Murray Bookchin: two images of technology

This is part of a chapter-by-chapter review of THE ECOLOGY OF FREEDOM: The emergence and dissolution of hierarchy by Murray Bookchin (1982, 1991, 2005).

chapter nine – two images of technology.

In this chapter, Murray Bookchin examined the current disillusionment with the idea of technological progress.  This is something fairly new, he noted.  In the early 20th century, even radicals such as Woody Guthrie celebrated giant engineering feats such as Boulder Dam and the Tennessee Valley Authority.

There is a big difference, he wrote, between the ancient ideal of the good life and the modern ideal of the abundant life.

Ancient Greek philosophers such as Aristotle believed that the good life was an ethical and balanced life lived within limits and within community.  A skilled craftsman, according to Aristotle, had understood well not only how to do his work, but the reason and purpose for his work.

Modern industrial production is the opposite.  It defines efficiency in terms of quantity and cost.  Workers are not required to understand their work, only to follow instructions.  “Living well” is defined as consumption and material comfort apart from work.  Industrial workers, unlike laborers in preceding ages, do not sing work songs.

Bookchin said the modern industrial system is not a result of technology.  It is a result of peasants being uprooted from the land and their communities, and having no choice but to work for merchants and capitalists.  Originally this was done by piecework in the home, but “factors” insisted in assembling workers in common workplaces so that they could be better controlled.

Industrial technology developed to fit the already-existing factory system, Bookchin said.  Mindless labor is not a product of mechanization, he wrote; it is part of a process of subordination and control.

Contemporary economists describe labor in terms of hours, output and efficiency, he wrote, but rarely is it understood as a concrete human activity.  Rather abstract labor and abstract matter are regarded as interchangeable.

Bookchin did not go into the benefits of the industrial system, which has enabled millions of people to enjoy a material standard of living equal to kings and emperors in the past.   Rather he pointed out the cost in human freedom.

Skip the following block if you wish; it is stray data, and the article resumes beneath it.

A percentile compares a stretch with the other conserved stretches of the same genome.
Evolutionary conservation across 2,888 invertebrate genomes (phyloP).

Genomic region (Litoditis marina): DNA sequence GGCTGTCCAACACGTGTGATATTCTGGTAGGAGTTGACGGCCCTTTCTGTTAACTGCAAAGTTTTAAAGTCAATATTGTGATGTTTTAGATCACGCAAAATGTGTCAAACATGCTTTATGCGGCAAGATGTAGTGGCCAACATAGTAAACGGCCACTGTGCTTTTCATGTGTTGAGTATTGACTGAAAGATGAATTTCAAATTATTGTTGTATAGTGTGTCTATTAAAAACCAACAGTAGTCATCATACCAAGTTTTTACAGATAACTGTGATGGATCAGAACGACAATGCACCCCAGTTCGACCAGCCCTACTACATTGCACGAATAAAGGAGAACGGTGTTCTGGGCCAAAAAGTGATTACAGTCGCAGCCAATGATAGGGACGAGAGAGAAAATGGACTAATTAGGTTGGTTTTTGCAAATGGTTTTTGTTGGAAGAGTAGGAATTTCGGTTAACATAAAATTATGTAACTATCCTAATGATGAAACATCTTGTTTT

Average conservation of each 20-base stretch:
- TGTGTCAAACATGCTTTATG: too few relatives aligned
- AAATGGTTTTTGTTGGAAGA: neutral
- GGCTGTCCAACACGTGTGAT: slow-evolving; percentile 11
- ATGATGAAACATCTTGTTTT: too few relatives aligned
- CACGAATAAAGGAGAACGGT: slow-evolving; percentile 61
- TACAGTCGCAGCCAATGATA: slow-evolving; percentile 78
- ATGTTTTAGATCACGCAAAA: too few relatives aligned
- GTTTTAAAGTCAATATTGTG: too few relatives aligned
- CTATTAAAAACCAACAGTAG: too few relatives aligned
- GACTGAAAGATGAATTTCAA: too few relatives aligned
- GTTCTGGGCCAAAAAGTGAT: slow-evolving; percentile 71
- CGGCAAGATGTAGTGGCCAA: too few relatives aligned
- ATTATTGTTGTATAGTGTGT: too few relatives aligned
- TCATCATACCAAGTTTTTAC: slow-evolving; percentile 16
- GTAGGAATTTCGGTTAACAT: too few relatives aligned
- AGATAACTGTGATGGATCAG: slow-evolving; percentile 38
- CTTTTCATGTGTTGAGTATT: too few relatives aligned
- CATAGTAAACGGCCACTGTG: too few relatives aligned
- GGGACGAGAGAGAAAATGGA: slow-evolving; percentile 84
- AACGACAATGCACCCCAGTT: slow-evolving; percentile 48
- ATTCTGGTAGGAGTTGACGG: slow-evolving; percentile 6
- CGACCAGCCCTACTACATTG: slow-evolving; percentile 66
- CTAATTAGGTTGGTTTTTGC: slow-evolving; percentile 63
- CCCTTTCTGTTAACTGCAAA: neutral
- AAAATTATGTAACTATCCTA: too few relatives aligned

Most modern working people see work as something they have to do in order to enjoy freedom off the job, he wrote. Economists, including Marxist economists, see labor as a means by which people exercise domination over nature, and wrest value from nature.  They do not see work as a way in which people interact with nature.

(I am not sure Bookchin is being fair to Marx in this respect.  Marx wrote a good bit about “alienation” of labor from meaningful work in modern industry.)

Bookchin contrasted industrial society to so-called primitive organic societies, who regarded the earth as a living thing.  Ancient Greeks thought the earth constantly gave birth to metal ores.  Eskimo carvers regarded ivory as alive and their goal to bring out the concealed.  Plains Indians talked to horses as if they understood their words.

None of these beliefs is literally true, of course.  But Bookchin wrote that it is closer to the truth than the modern philosophy that regards the earth and every non-human thing in it as inert.  Each piece of ivory as a unique nature which it takes a skilled carver to understand.  Each horse is a unique living being with its own unique nature or, as the Taoists would say, it’s “way”.

There is no bright line between human nature and non-human animal nature, nor between living and non-living nature.  Much human mental activity takes place below the level of consciousness, and all is correlated with biological and biochemical processes.

Scientists interpret the world in terms of the uniform scientific laws they have discovered and hope to discover.  Science has made a great contribution to human understanding and well-being.

But even if we knew all the scientific laws that exist, we wouldn’t know everything.  Everything has its own uniqueness which it behooves us to understand.   Understanding how things are is useless, Bookchin wrote, without understanding why.

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PREVIOUS: chapter eight – from saints to sellers

NEXT: chapter ten – the social matrix of technology.

LINKS

The Murray Bookchin Reader: Introduction by Janet Biehl.

Excerpt from “The Ecology of Freedom” for the Land Art Generator Initiative.

The Ecology of Freedom by Murray Bookchin, the complete text in PDF form.

What Is Social Ecology? by Murray Bookchin.

Ursula Le Guin on the Future of the Left for Motherboard.

Bookchin: living legacy of an American revolutionary, an interview of Debbie Bookchin, Murray’s daughter, for ROAR magazine.

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